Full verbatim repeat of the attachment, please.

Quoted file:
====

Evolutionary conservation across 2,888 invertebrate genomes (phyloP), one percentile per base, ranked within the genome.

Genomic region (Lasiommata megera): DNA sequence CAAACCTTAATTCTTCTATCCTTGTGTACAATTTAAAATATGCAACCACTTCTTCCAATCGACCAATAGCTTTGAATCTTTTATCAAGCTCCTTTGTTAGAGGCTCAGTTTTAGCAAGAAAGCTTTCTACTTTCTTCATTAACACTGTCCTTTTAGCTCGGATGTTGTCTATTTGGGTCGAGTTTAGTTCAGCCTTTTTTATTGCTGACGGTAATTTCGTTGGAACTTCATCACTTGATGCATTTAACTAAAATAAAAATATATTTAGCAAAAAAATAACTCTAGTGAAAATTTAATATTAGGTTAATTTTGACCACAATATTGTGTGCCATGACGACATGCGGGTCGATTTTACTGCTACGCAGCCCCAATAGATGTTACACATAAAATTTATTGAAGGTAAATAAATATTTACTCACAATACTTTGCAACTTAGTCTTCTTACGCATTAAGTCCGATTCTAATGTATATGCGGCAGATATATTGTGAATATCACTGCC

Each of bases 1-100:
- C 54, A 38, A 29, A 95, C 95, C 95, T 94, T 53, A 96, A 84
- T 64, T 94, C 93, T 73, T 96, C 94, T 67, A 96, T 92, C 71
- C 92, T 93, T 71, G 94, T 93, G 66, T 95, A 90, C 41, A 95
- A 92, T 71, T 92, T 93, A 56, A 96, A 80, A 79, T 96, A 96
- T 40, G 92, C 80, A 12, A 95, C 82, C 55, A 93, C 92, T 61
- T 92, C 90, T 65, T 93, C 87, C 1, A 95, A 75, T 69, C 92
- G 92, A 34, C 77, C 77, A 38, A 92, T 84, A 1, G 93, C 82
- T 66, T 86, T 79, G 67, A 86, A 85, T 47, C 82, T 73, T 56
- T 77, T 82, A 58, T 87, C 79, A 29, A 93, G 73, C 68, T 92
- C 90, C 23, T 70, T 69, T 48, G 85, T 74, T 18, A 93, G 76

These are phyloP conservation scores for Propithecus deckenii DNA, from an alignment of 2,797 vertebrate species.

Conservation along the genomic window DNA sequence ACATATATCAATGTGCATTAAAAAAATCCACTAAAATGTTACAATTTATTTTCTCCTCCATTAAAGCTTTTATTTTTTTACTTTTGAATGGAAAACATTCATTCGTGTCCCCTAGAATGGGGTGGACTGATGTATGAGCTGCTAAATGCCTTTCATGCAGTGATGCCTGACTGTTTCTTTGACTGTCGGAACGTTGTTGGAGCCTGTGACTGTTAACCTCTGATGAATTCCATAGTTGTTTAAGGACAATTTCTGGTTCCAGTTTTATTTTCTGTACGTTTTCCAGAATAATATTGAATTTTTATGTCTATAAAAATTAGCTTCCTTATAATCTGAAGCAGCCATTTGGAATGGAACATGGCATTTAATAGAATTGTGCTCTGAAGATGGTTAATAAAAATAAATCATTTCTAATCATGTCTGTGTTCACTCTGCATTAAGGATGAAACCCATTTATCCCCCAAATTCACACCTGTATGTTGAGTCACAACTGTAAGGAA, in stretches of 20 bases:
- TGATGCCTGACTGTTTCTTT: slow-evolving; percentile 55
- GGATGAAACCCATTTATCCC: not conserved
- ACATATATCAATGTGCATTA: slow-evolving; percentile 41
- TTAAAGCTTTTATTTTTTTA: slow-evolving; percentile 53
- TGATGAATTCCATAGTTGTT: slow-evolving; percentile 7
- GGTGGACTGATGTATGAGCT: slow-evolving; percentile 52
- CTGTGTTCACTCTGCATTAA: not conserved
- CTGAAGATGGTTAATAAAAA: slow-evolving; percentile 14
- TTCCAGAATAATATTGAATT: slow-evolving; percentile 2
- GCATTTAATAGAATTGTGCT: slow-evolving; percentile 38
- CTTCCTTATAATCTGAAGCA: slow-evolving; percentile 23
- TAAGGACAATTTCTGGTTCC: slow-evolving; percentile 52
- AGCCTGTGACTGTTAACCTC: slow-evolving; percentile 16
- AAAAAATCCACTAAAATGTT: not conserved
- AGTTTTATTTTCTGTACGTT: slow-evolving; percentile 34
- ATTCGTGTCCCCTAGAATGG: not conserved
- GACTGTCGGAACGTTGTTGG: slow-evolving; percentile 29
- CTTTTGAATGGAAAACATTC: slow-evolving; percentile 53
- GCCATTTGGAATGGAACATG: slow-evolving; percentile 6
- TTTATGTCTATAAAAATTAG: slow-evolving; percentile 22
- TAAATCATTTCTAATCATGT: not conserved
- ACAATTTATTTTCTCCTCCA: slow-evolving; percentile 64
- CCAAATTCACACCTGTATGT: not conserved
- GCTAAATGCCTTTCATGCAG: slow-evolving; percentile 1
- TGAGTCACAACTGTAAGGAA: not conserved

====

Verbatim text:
Evolutionary conservation across 2,888 invertebrate genomes (phyloP), one percentile per base, ranked within the genome.

Genomic region (Lasiommata megera): DNA sequence CAAACCTTAATTCTTCTATCCTTGTGTACAATTTAAAATATGCAACCACTTCTTCCAATCGACCAATAGCTTTGAATCTTTTATCAAGCTCCTTTGTTAGAGGCTCAGTTTTAGCAAGAAAGCTTTCTACTTTCTTCATTAACACTGTCCTTTTAGCTCGGATGTTGTCTATTTGGGTCGAGTTTAGTTCAGCCTTTTTTATTGCTGACGGTAATTTCGTTGGAACTTCATCACTTGATGCATTTAACTAAAATAAAAATATATTTAGCAAAAAAATAACTCTAGTGAAAATTTAATATTAGGTTAATTTTGACCACAATATTGTGTGCCATGACGACATGCGGGTCGATTTTACTGCTACGCAGCCCCAATAGATGTTACACATAAAATTTATTGAAGGTAAATAAATATTTACTCACAATACTTTGCAACTTAGTCTTCTTACGCATTAAGTCCGATTCTAATGTATATGCGGCAGATATATTGTGAATATCACTGCC

Each of bases 1-100:
- C 54, A 38, A 29, A 95, C 95, C 95, T 94, T 53, A 96, A 84
- T 64, T 94, C 93, T 73, T 96, C 94, T 67, A 96, T 92, C 71
- C 92, T 93, T 71, G 94, T 93, G 66, T 95, A 90, C 41, A 95
- A 92, T 71, T 92, T 93, A 56, A 96, A 80, A 79, T 96, A 96
- T 40, G 92, C 80, A 12, A 95, C 82, C 55, A 93, C 92, T 61
- T 92, C 90, T 65, T 93, C 87, C 1, A 95, A 75, T 69, C 92
- G 92, A 34, C 77, C 77, A 38, A 92, T 84, A 1, G 93, C 82
- T 66, T 86, T 79, G 67, A 86, A 85, T 47, C 82, T 73, T 56
- T 77, T 82, A 58, T 87, C 79, A 29, A 93, G 73, C 68, T 92
- C 90, C 23, T 70, T 69, T 48, G 85, T 74, T 18, A 93, G 76

These are phyloP conservation scores for Propithecus deckenii DNA, from an alignment of 2,797 vertebrate species.

Conservation along the genomic window DNA sequence ACATATATCAATGTGCATTAAAAAAATCCACTAAAATGTTACAATTTATTTTCTCCTCCATTAAAGCTTTTATTTTTTTACTTTTGAATGGAAAACATTCATTCGTGTCCCCTAGAATGGGGTGGACTGATGTATGAGCTGCTAAATGCCTTTCATGCAGTGATGCCTGACTGTTTCTTTGACTGTCGGAACGTTGTTGGAGCCTGTGACTGTTAACCTCTGATGAATTCCATAGTTGTTTAAGGACAATTTCTGGTTCCAGTTTTATTTTCTGTACGTTTTCCAGAATAATATTGAATTTTTATGTCTATAAAAATTAGCTTCCTTATAATCTGAAGCAGCCATTTGGAATGGAACATGGCATTTAATAGAATTGTGCTCTGAAGATGGTTAATAAAAATAAATCATTTCTAATCATGTCTGTGTTCACTCTGCATTAAGGATGAAACCCATTTATCCCCCAAATTCACACCTGTATGTTGAGTCACAACTGTAAGGAA, in stretches of 20 bases:
- TGATGCCTGACTGTTTCTTT: slow-evolving; percentile 55
- GGATGAAACCCATTTATCCC: not conserved
- ACATATATCAATGTGCATTA: slow-evolving; percentile 41
- TTAAAGCTTTTATTTTTTTA: slow-evolving; percentile 53
- TGATGAATTCCATAGTTGTT: slow-evolving; percentile 7
- GGTGGACTGATGTATGAGCT: slow-evolving; percentile 52
- CTGTGTTCACTCTGCATTAA: not conserved
- CTGAAGATGGTTAATAAAAA: slow-evolving; percentile 14
- TTCCAGAATAATATTGAATT: slow-evolving; percentile 2
- GCATTTAATAGAATTGTGCT: slow-evolving; percentile 38
- CTTCCTTATAATCTGAAGCA: slow-evolving; percentile 23
- TAAGGACAATTTCTGGTTCC: slow-evolving; percentile 52
- AGCCTGTGACTGTTAACCTC: slow-evolving; percentile 16
- AAAAAATCCACTAAAATGTT: not conserved
- AGTTTTATTTTCTGTACGTT: slow-evolving; percentile 34
- ATTCGTGTCCCCTAGAATGG: not conserved
- GACTGTCGGAACGTTGTTGG: slow-evolving; percentile 29
- CTTTTGAATGGAAAACATTC: slow-evolving; percentile 53
- GCCATTTGGAATGGAACATG: slow-evolving; percentile 6
- TTTATGTCTATAAAAATTAG: slow-evolving; percentile 22
- TAAATCATTTCTAATCATGT: not conserved
- ACAATTTATTTTCTCCTCCA: slow-evolving; percentile 64
- CCAAATTCACACCTGTATGT: not conserved
- GCTAAATGCCTTTCATGCAG: slow-evolving; percentile 1
- TGAGTCACAACTGTAAGGAA: not conserved